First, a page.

What happened: The White House will forego the publication of an economic analysis on budget projections in the summer of 2020, even though this scientific analysis has been published every year since the 1970s.
Why it matters: By deciding to suppress the publication of scientific research, the White House is denying Congress and the public updated information on how the COVID-19 pandemic has affected our country’s economic situation.
Breaking with over 40 years of precedent established by previous administrations, White House officials have decided to stop publication of the scientific portions of a budget update to Congress. Normally, the congressionally-mandated mid-session review includes updated economic analyses that show projected trends in unemployment, inflation, and economic growth. Economists, budget experts, and former administration officials have highly criticized the removal of these analyses and the White House’s justification for doing so, with some going so far as to suggest that this is an attempt to hide critical predictions about the state of economy just before the November election.
White House officials defended their decision by stating that the COVID-19 pandemic is causing extreme volatility in the US economy. One senior administrational official claimed that modelling economic trends would be “foolish” and could “mislead the public.” However, experts have pointed out that other governmental entities, like the Congressional Budget Office and the Federal Reserve, have carried out (or are in the processing of carrying out) midyear economic projections that would take into the effect the severe economic downturns caused by the pandemic. Furthermore, the Obama administration published these economic projections during the Great Recession, which was also a time of extreme economic volatility and unfavorable forecasts.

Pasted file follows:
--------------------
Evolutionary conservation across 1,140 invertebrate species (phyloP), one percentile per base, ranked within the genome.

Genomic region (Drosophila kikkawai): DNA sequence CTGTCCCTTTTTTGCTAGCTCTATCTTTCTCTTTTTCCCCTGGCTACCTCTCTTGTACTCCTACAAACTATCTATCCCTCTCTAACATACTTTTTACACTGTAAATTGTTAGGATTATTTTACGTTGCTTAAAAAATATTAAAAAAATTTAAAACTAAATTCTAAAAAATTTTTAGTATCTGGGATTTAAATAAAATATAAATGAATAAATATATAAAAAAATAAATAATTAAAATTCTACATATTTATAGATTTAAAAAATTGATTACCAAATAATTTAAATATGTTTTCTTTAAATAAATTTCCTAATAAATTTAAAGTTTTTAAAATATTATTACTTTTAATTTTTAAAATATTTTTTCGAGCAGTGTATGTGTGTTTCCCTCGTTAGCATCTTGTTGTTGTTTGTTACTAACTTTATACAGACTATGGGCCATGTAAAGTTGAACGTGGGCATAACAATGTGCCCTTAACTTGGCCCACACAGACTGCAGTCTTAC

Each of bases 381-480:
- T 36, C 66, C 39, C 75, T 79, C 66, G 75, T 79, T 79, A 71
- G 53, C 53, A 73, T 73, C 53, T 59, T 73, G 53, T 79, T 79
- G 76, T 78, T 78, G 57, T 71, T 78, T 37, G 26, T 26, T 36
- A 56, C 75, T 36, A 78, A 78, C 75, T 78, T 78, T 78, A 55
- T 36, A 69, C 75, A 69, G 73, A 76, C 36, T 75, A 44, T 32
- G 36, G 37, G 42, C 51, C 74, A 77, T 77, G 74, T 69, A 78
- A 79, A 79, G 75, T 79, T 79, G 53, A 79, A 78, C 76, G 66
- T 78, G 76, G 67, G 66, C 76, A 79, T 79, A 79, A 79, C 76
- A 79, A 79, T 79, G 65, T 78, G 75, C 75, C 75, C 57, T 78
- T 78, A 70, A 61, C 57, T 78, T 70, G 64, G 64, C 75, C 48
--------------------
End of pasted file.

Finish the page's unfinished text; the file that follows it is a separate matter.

This is not the first time that the Trump administration has buried an economic analysis due to political considerations. In September 2017, the administration suppressed an economic study by the Department of Health and Human Services which showed that refugees brought in tens of billions of dollars more in government revenue than they cost. In the same month, the Department of Treasury removed an economic analysis from its website that provided evidence that a corporate tax cut would benefit rich Americans far more than middle-class workers.
While there are other sources that Congress and economists can use to estimate the state of the US economy and the budget of the federal government, nonetheless, the White House’s budget updates are a key element in how economists estimate how much money is available for the federal government to carry out its operations. Federal agencies, such as the Department of Transportation and the Department of Energy, use the administration’s economic information to plan their budgetary requests to Congress, meaning that a lack of this information could throw into chaos the very processes that determine how federal agencies are funded. Without these economic analyses made publicly available, the Trump administration is essentially suppressing needed scientific research that could be used to more accurately estimate the effects of the COVID-19 pandemic on the US economy and how that will affect the budget of the US federal government.